“The LORD is my shepherd, I shall not be in want. He makes me lie down in green pastures, he leads me beside quiet waters, he restores my soul.”
Two figures, one perched atop a donkey, wound their way down a dark road toward the moonlit buildings at the edge of Bethlehem. Mary was relieved that the long journey was nearly over—every time her donkey would stumble, she clutched her swollen abdomen in pain.
Who could blame her for being a little frightened? Joseph hadn’t said much about where they would stay the night. “Ooh,” Mary moaned as the donkey faltered. Joseph halted the beast and stepped aside to let others pass on the dark road. Mary pressed her hands against her back and straightened to relieve her stiffness. More people streamed by. Mary’s eyes met Joseph’s—they both knew the overnight lodges in Bethlehem would be crowded. Joseph gathered the donkey’s reins and they proceeded toward town.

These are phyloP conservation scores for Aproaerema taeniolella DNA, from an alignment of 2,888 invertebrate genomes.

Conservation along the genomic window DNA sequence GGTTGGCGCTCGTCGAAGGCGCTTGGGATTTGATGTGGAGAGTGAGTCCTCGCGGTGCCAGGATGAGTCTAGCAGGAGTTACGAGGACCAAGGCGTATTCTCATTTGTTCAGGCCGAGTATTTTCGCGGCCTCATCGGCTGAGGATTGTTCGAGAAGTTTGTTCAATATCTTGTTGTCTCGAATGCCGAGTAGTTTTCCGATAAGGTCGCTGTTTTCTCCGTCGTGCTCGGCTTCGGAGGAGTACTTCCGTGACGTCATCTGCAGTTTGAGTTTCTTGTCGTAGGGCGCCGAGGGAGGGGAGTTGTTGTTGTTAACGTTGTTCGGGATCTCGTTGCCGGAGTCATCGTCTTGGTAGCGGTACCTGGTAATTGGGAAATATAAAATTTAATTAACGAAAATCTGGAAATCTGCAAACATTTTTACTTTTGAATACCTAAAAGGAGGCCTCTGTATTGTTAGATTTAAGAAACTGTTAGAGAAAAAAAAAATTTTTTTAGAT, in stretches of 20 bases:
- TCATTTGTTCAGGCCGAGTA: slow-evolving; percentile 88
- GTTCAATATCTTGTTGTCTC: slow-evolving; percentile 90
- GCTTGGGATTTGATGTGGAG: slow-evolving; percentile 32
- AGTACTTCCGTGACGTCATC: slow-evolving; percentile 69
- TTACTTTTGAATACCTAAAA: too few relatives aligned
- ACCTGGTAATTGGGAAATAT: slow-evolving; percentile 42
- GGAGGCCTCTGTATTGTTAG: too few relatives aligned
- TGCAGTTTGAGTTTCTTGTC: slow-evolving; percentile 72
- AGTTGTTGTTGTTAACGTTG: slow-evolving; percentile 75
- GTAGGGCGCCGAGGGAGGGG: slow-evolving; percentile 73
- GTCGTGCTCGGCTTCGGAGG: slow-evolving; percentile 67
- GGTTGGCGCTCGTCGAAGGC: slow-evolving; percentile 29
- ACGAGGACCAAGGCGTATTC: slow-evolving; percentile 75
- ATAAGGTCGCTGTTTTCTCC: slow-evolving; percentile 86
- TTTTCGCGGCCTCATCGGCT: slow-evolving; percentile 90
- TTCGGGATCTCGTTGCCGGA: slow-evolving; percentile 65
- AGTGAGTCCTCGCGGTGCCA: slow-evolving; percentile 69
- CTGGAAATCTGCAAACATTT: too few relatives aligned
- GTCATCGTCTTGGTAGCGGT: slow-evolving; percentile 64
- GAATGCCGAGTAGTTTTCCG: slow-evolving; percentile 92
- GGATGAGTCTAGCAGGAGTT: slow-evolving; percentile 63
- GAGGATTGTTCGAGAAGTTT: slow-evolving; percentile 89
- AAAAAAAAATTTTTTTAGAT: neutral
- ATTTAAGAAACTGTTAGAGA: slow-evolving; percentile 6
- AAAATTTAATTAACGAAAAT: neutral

I like to picture that scene, don’t you? It makes the Holy Family seem so human. And if I had been a fellow traveler walking behind Mary and Joseph, perhaps I would have heard the young woman atop the donkey murmur familiar words: “The LORD is my shepherd; I shall not want…Yea, though I walk through the valley…thy rod and thy staff they comfort me.” Being a fellow citizen of Bethlehem, I would have recognized it as the Twenty-third Psalm.
It’s not unusual to think that Mary would have turned to God’s Word on that rough road to Bethlehem. Perhaps Mary even quoted something like the Twenty-third Psalm. Every young Jewish woman (especially one familiar with Bethlehem, David’s royal city) would have known that the surrounding hills above Bethlehem, speckled with shepherds and their flocks, served as David’s inspiration for the psalm.
Lord, sometimes I forget about the difficult and even frightening circumstances surrounding the journey to Bethlehem. Oh, how your Word must have comforted Joseph and Mary. Thank you for that.